Yedda Morrison read from Darkness, a book about to come out from Displaced Press. Dark has been erased from Heart of Darkness. To find the words Yedda took out the human elements from the original text and retained a sort of verbal landscape that is very evocative and about as A Tonal as you could get. By that I mean that it is, in fact, dark and is haunted both by the story that is not present and by the bioforms intimated by the words that remain. I had started the evening by invoking the Tonalists, who painted around the time of the Impressionists but who were as much about the dark as the Impressionists were about the light. The Tonalists were shadowy, often pink and might tend a bit toward being Parnassian in subject matter – which is to say they might have pillars and shepherds even if, as with Martinez, the shepherds they painted might be real ones. Think Isadora Duncan and her ancient looking scarves. Bringing up the visual art context framed Yedda’s work nicely. She is an accomplished visual artist whose work very much relates to plant forms which could be thought of as another way to think about landscape. I was glad to find an extensive site of her work, thinking that the myriad forms and shadings of these visuals illuminate Darkness in a useful way.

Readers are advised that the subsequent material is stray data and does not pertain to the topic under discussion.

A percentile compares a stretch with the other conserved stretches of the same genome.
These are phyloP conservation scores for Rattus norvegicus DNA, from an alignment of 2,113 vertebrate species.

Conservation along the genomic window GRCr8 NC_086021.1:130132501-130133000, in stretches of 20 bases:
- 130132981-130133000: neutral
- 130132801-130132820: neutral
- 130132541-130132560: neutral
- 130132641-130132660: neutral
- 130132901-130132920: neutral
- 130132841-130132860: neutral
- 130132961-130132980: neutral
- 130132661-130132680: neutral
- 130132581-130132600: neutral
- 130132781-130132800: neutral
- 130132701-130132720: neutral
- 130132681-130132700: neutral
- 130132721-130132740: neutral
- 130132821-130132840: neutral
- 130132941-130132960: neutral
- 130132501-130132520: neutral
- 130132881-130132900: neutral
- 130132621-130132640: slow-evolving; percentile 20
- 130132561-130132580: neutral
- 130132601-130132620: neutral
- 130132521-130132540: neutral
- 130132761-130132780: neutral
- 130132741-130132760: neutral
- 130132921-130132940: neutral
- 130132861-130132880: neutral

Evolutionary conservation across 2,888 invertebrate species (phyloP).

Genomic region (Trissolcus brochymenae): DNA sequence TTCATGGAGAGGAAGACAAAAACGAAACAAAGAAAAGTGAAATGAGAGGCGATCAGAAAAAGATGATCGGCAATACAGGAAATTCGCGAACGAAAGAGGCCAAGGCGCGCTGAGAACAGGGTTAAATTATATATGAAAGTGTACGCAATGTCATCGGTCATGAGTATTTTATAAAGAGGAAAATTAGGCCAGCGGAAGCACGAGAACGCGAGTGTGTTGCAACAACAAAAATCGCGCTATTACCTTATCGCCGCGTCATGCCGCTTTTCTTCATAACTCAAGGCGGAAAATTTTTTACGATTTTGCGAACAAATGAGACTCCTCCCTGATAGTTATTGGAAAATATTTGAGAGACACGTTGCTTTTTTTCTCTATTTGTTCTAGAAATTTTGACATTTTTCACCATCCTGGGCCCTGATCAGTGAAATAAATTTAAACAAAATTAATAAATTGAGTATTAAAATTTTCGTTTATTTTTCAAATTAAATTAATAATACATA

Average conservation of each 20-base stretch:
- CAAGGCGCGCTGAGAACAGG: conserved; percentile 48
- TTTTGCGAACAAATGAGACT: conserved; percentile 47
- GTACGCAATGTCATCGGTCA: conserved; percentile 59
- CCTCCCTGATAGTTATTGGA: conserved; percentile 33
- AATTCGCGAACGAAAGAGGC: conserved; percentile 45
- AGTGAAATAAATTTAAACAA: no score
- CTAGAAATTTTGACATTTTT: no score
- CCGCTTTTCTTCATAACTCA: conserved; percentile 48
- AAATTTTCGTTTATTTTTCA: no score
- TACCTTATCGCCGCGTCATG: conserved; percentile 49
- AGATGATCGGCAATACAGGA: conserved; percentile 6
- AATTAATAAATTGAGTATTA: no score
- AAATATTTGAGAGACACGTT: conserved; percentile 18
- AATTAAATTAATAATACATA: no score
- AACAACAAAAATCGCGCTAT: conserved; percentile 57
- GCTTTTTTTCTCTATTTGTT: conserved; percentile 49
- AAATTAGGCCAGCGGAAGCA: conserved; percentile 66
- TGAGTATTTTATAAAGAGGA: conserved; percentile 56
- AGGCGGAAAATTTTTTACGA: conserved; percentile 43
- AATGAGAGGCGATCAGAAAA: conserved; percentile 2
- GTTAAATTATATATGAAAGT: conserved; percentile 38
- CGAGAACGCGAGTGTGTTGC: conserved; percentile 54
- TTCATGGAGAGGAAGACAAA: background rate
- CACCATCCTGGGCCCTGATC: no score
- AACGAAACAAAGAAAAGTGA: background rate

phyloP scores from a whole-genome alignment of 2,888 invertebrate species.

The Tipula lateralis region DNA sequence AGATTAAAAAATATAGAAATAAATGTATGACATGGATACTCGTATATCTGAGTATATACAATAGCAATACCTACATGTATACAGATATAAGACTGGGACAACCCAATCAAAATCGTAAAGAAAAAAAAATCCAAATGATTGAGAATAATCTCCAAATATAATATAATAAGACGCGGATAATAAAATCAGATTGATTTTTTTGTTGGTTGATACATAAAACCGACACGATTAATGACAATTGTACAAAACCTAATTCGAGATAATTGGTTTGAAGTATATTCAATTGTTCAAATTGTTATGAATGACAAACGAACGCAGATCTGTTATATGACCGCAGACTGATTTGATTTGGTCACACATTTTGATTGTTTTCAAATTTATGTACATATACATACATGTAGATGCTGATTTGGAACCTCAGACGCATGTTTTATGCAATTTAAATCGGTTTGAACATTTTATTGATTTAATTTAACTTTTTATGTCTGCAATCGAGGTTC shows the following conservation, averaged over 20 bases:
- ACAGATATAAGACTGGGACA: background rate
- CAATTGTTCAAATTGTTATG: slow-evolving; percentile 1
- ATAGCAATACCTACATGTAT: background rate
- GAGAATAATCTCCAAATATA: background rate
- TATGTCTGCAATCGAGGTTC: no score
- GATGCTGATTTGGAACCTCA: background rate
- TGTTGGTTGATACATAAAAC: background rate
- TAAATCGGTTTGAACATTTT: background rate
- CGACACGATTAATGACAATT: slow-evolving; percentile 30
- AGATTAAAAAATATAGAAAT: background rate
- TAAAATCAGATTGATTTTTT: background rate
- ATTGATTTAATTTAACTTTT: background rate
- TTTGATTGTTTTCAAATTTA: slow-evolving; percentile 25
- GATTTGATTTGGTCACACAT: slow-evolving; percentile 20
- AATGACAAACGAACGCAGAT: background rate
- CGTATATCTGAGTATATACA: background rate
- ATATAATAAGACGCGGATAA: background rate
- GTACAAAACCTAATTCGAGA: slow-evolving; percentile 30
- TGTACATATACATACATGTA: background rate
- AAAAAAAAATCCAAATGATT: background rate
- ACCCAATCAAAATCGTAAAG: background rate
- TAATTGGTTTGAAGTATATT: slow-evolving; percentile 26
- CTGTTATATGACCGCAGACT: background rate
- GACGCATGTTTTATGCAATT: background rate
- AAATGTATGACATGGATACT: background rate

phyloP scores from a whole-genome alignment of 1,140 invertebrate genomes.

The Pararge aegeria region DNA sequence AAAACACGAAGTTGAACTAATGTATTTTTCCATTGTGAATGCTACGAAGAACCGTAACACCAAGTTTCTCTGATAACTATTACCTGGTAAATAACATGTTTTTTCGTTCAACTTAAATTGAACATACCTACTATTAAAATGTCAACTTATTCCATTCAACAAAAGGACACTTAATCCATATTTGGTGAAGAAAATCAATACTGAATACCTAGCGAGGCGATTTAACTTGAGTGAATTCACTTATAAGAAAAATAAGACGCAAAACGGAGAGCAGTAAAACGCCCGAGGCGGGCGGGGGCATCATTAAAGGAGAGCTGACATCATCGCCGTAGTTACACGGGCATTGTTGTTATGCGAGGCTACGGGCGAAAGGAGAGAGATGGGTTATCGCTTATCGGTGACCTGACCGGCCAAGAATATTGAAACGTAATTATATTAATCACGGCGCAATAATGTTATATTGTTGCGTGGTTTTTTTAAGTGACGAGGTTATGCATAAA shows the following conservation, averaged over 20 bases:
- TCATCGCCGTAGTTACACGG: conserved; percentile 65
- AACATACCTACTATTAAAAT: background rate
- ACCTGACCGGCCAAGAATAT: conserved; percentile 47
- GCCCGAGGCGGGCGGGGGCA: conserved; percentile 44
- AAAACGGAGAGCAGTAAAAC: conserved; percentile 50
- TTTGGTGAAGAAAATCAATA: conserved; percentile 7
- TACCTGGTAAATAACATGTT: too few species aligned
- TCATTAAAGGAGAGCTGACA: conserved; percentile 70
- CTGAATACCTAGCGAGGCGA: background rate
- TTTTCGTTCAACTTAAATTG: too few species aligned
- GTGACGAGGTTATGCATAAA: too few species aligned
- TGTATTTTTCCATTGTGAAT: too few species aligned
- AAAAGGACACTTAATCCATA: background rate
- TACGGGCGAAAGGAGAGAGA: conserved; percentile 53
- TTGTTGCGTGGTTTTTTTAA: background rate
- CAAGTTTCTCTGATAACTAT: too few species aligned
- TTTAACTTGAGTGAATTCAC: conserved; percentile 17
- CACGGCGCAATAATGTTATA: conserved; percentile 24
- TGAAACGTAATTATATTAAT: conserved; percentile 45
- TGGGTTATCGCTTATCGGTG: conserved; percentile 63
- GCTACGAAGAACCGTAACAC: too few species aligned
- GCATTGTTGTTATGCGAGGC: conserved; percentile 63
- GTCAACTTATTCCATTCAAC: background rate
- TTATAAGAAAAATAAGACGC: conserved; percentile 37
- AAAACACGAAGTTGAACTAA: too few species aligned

I closed with a short section from A Tonalist called “The Romantic Future.” I was struck by the really fine attention I read into, even at the end of the evening. It is an enormous pleasure to read to a group of people who completely get your deal. I look forward to more of these experiments.
Here are a few pictures from the event.